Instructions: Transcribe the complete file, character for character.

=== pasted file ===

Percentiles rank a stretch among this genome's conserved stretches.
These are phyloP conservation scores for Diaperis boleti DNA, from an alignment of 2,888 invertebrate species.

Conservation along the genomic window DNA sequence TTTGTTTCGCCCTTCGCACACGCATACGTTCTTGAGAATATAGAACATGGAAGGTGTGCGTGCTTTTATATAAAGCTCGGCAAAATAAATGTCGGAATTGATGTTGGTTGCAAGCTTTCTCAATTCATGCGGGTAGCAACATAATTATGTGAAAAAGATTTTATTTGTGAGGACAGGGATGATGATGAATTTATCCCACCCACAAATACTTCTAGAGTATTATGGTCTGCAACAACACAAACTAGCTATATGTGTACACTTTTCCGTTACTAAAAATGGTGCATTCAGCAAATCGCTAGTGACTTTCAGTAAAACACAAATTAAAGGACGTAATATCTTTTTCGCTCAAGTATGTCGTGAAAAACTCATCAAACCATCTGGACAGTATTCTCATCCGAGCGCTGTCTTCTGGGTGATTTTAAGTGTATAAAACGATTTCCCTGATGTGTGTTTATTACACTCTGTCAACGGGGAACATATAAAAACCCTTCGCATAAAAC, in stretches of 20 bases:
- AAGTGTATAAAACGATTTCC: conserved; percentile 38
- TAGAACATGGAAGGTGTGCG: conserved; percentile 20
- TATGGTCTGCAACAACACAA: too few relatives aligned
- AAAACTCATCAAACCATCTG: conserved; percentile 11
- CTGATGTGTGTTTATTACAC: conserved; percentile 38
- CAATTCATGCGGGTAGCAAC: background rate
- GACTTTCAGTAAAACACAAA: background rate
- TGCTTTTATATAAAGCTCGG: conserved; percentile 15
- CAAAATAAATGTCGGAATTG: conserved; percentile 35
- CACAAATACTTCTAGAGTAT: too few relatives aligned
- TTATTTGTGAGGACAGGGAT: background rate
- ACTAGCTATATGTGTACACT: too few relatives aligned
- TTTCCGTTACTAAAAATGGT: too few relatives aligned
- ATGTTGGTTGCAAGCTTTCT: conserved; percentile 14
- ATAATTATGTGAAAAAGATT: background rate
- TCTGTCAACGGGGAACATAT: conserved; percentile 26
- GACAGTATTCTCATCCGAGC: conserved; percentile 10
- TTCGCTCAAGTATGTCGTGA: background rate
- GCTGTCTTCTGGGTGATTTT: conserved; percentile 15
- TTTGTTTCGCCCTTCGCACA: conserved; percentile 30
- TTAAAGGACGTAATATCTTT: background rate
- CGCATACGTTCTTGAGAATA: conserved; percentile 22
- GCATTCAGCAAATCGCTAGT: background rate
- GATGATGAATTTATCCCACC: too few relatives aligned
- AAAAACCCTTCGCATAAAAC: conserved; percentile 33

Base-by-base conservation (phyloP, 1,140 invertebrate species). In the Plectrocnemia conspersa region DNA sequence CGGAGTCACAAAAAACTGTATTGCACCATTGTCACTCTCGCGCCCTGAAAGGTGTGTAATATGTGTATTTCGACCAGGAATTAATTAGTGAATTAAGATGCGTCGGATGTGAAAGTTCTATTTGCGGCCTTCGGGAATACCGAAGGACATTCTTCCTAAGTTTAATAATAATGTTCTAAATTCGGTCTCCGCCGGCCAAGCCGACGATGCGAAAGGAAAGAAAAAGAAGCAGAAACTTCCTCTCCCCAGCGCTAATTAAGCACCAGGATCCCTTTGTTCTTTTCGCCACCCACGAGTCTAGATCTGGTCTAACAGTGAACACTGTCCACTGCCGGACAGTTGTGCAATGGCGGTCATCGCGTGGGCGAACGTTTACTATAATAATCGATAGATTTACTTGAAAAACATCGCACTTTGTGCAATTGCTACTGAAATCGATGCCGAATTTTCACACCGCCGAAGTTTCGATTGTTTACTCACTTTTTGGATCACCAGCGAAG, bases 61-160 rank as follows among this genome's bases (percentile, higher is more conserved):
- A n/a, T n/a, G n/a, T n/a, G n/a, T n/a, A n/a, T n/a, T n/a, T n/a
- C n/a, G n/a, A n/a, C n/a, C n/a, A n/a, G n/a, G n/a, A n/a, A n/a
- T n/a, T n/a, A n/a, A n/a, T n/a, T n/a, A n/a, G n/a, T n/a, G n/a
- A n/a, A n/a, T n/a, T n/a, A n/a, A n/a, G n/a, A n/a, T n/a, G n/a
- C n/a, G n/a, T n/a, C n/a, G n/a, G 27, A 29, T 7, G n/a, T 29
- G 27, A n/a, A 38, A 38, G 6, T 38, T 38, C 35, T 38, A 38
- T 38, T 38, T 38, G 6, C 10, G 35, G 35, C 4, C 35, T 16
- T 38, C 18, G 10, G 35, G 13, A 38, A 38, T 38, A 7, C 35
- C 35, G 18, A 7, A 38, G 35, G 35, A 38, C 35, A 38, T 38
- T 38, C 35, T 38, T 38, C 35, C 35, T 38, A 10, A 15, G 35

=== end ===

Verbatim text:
Percentiles rank a stretch among this genome's conserved stretches.
These are phyloP conservation scores for Diaperis boleti DNA, from an alignment of 2,888 invertebrate species.

Conservation along the genomic window DNA sequence TTTGTTTCGCCCTTCGCACACGCATACGTTCTTGAGAATATAGAACATGGAAGGTGTGCGTGCTTTTATATAAAGCTCGGCAAAATAAATGTCGGAATTGATGTTGGTTGCAAGCTTTCTCAATTCATGCGGGTAGCAACATAATTATGTGAAAAAGATTTTATTTGTGAGGACAGGGATGATGATGAATTTATCCCACCCACAAATACTTCTAGAGTATTATGGTCTGCAACAACACAAACTAGCTATATGTGTACACTTTTCCGTTACTAAAAATGGTGCATTCAGCAAATCGCTAGTGACTTTCAGTAAAACACAAATTAAAGGACGTAATATCTTTTTCGCTCAAGTATGTCGTGAAAAACTCATCAAACCATCTGGACAGTATTCTCATCCGAGCGCTGTCTTCTGGGTGATTTTAAGTGTATAAAACGATTTCCCTGATGTGTGTTTATTACACTCTGTCAACGGGGAACATATAAAAACCCTTCGCATAAAAC, in stretches of 20 bases:
- AAGTGTATAAAACGATTTCC: conserved; percentile 38
- TAGAACATGGAAGGTGTGCG: conserved; percentile 20
- TATGGTCTGCAACAACACAA: too few relatives aligned
- AAAACTCATCAAACCATCTG: conserved; percentile 11
- CTGATGTGTGTTTATTACAC: conserved; percentile 38
- CAATTCATGCGGGTAGCAAC: background rate
- GACTTTCAGTAAAACACAAA: background rate
- TGCTTTTATATAAAGCTCGG: conserved; percentile 15
- CAAAATAAATGTCGGAATTG: conserved; percentile 35
- CACAAATACTTCTAGAGTAT: too few relatives aligned
- TTATTTGTGAGGACAGGGAT: background rate
- ACTAGCTATATGTGTACACT: too few relatives aligned
- TTTCCGTTACTAAAAATGGT: too few relatives aligned
- ATGTTGGTTGCAAGCTTTCT: conserved; percentile 14
- ATAATTATGTGAAAAAGATT: background rate
- TCTGTCAACGGGGAACATAT: conserved; percentile 26
- GACAGTATTCTCATCCGAGC: conserved; percentile 10
- TTCGCTCAAGTATGTCGTGA: background rate
- GCTGTCTTCTGGGTGATTTT: conserved; percentile 15
- TTTGTTTCGCCCTTCGCACA: conserved; percentile 30
- TTAAAGGACGTAATATCTTT: background rate
- CGCATACGTTCTTGAGAATA: conserved; percentile 22
- GCATTCAGCAAATCGCTAGT: background rate
- GATGATGAATTTATCCCACC: too few relatives aligned
- AAAAACCCTTCGCATAAAAC: conserved; percentile 33

Base-by-base conservation (phyloP, 1,140 invertebrate species). In the Plectrocnemia conspersa region DNA sequence CGGAGTCACAAAAAACTGTATTGCACCATTGTCACTCTCGCGCCCTGAAAGGTGTGTAATATGTGTATTTCGACCAGGAATTAATTAGTGAATTAAGATGCGTCGGATGTGAAAGTTCTATTTGCGGCCTTCGGGAATACCGAAGGACATTCTTCCTAAGTTTAATAATAATGTTCTAAATTCGGTCTCCGCCGGCCAAGCCGACGATGCGAAAGGAAAGAAAAAGAAGCAGAAACTTCCTCTCCCCAGCGCTAATTAAGCACCAGGATCCCTTTGTTCTTTTCGCCACCCACGAGTCTAGATCTGGTCTAACAGTGAACACTGTCCACTGCCGGACAGTTGTGCAATGGCGGTCATCGCGTGGGCGAACGTTTACTATAATAATCGATAGATTTACTTGAAAAACATCGCACTTTGTGCAATTGCTACTGAAATCGATGCCGAATTTTCACACCGCCGAAGTTTCGATTGTTTACTCACTTTTTGGATCACCAGCGAAG, bases 61-160 rank as follows among this genome's bases (percentile, higher is more conserved):
- A n/a, T n/a, G n/a, T n/a, G n/a, T n/a, A n/a, T n/a, T n/a, T n/a
- C n/a, G n/a, A n/a, C n/a, C n/a, A n/a, G n/a, G n/a, A n/a, A n/a
- T n/a, T n/a, A n/a, A n/a, T n/a, T n/a, A n/a, G n/a, T n/a, G n/a
- A n/a, A n/a, T n/a, T n/a, A n/a, A n/a, G n/a, A n/a, T n/a, G n/a
- C n/a, G n/a, T n/a, C n/a, G n/a, G 27, A 29, T 7, G n/a, T 29
- G 27, A n/a, A 38, A 38, G 6, T 38, T 38, C 35, T 38, A 38
- T 38, T 38, T 38, G 6, C 10, G 35, G 35, C 4, C 35, T 16
- T 38, C 18, G 10, G 35, G 13, A 38, A 38, T 38, A 7, C 35
- C 35, G 18, A 7, A 38, G 35, G 35, A 38, C 35, A 38, T 38
- T 38, C 35, T 38, T 38, C 35, C 35, T 38, A 10, A 15, G 35